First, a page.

My boss in the lab was Don and the first thing he did was put a small
aluminum box on my desk and said "see what you can do with this". It was
about 4 X 4 X 2 inches, had an on/off switch on the side and a panel on
the top with 4 leds and 4 buttons. It was the first prototype for the "Touch
Me" game, the forerunner of "Simon". I played it all day. It wasn't a very
successful game but we had an arcade size prototype in the lab and we would
play it as a 4 player game. Each player was assigned to a button and as the
game progressed everyone would forget when it was their time to press their
button. It was a hilarious.
Later that week I attended an in house class that taught all new engineers the
circuity used in Pong, concentrating on the composite sync signal. I think the
instructor's name was Mac. I had a basic understanding of electronics
including integrated circuits and transistors but much of this was new to me.
On the wall in the classroom was a clock that was upside down, the face was a
mirror image and it ran back words. I thought "welcome to Atari" which was
starting out to be different than any other place I had ever worked.
After the class I was pretty much left alone to figure out where I could
best contribute to the success of this amazing company.
The production floor at Atari similar to most. It was a large open area with
a flow solder machine and pc board assembly on one end and final assembly for
the cabinets on the other end. There were probably about 100 people working
in that area. During break time the final assembly workers played foosball
on a machine set up in their area.
On the final assembly end of the building there was a model shop run by a guy
named Holly. He had 5 or 6 young men working for him making parts for the
game currently in production. In the shop there was a lathe, milling machine,
router, thermal forming machine, table saw, etc. Most of this equipment was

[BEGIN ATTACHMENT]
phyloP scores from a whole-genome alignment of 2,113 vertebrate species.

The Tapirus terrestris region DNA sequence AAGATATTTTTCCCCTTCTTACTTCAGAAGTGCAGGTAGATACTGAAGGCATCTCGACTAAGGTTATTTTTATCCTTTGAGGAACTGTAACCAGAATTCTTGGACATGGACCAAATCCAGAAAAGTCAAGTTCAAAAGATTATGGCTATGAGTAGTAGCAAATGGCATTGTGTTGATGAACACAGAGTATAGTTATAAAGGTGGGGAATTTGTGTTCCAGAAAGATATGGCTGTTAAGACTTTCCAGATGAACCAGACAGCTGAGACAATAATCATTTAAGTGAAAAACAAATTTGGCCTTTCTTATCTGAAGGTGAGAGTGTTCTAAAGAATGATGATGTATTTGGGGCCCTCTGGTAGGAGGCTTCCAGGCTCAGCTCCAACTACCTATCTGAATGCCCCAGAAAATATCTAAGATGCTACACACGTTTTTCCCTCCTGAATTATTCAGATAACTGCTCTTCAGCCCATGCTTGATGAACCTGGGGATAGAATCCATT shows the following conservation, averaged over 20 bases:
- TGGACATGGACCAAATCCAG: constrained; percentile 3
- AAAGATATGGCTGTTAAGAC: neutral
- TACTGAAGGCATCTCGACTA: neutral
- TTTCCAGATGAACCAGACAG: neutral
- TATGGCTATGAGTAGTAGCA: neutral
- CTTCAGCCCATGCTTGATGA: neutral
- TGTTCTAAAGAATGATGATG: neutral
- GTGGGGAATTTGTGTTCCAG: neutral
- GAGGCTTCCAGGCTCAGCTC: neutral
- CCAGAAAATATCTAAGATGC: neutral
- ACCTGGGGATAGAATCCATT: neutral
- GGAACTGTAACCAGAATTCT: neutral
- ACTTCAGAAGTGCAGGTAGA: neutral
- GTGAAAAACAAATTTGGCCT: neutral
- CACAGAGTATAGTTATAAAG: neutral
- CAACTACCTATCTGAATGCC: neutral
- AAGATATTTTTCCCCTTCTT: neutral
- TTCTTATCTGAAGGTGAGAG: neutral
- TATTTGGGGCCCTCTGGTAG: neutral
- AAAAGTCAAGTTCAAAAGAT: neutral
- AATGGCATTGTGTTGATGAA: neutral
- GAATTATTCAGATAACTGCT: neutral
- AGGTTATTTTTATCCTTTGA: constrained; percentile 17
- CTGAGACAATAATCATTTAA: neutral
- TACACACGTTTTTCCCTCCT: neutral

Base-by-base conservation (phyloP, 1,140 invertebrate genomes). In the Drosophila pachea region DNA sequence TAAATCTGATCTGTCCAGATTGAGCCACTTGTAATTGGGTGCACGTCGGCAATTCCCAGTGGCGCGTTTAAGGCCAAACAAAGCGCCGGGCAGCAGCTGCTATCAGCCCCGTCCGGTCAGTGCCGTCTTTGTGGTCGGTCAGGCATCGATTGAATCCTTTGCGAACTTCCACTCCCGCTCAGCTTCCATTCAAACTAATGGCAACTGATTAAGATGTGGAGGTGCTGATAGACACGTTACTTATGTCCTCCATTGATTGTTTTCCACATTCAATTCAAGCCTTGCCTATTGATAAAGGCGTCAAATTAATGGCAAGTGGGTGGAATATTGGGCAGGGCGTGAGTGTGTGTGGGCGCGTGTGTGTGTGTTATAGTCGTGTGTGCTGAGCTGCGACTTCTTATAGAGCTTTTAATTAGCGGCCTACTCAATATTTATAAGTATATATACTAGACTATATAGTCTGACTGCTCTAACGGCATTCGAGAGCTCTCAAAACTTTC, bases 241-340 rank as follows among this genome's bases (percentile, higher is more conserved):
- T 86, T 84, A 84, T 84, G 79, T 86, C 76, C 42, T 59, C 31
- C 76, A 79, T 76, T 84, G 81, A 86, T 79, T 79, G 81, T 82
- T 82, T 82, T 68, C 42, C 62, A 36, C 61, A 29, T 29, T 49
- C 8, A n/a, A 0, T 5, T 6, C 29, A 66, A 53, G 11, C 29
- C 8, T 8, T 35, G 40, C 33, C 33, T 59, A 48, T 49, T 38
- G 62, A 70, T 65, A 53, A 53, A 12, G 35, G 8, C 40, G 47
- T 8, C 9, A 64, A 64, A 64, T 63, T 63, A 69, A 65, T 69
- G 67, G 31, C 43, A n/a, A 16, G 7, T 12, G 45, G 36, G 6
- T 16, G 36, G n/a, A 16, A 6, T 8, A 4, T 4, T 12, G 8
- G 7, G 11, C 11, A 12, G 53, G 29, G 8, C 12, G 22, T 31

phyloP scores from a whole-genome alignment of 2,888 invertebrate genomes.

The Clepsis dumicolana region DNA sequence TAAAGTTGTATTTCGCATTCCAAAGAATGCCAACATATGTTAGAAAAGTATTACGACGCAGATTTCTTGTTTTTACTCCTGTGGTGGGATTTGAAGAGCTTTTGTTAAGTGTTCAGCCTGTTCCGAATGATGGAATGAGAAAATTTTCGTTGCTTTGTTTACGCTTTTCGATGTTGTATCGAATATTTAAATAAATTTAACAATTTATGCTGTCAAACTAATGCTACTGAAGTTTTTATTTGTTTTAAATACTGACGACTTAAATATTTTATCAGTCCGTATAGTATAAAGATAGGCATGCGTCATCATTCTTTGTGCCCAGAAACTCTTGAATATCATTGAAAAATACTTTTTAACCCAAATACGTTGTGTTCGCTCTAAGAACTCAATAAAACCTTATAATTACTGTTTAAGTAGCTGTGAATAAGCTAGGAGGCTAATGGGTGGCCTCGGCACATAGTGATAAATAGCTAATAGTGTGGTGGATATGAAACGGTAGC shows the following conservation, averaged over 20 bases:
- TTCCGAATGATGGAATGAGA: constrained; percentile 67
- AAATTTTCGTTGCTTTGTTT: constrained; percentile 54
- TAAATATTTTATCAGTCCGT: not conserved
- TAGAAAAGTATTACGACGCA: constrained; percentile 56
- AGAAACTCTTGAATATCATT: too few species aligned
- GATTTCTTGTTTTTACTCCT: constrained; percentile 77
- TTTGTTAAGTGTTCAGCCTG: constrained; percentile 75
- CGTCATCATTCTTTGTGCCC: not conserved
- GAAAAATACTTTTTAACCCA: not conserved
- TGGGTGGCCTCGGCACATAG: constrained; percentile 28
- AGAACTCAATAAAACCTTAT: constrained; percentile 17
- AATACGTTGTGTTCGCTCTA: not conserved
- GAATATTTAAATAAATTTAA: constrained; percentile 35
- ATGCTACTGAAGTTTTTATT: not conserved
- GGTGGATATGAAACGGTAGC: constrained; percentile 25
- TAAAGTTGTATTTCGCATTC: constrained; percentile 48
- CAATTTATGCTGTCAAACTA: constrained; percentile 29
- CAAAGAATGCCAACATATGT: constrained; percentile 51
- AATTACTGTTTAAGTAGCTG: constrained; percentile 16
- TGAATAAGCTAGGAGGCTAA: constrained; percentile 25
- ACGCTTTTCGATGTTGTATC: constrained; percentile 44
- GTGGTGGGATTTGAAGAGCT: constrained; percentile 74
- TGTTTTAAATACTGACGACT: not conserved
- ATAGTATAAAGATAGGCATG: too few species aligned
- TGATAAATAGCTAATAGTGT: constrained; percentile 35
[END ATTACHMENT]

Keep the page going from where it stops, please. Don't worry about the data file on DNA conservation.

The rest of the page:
very familiar to me because I had been a machinist at one time. Holly and I
struck up an instant friendship and I had the run of the shop.
There was a large fish tank in the lobby made of inch thick plexiglass. I
later learned that it was made in this shop.
With all this equipment available to me I convinced my boss that I could build
the cabinet, mount the TV, make the wire harness, install the coin handling,
and basically make the first complete prototype for any new game. I would just
need help with the graphics on the cabinet because I have no art gene.
This became my function but it didn't make our mechanical designers or
draftsmen very happy because when I completed a prototype game I would put it
next to their drawing board and have then measure what I made and make
drawings. There was no thinking or creativity left for them to do.
I'll post more as I try to recall events from over 40 years ago.
Thanks for viewing.
Finding my Function at Atari
Posted 16 November 2017 - 08:13 PM
- Justin, The Professor, greenween and 7 others like this
Posted 16 November 2017 - 10:23 PM
Every Atari story, no matter how small, is another piece of history saved for all time. Thank you for sharing your memories with us Jerryd, it's sincerely appreciated. How cool it must've been to be there at the beginning.
- The Professor and StormSurge like this
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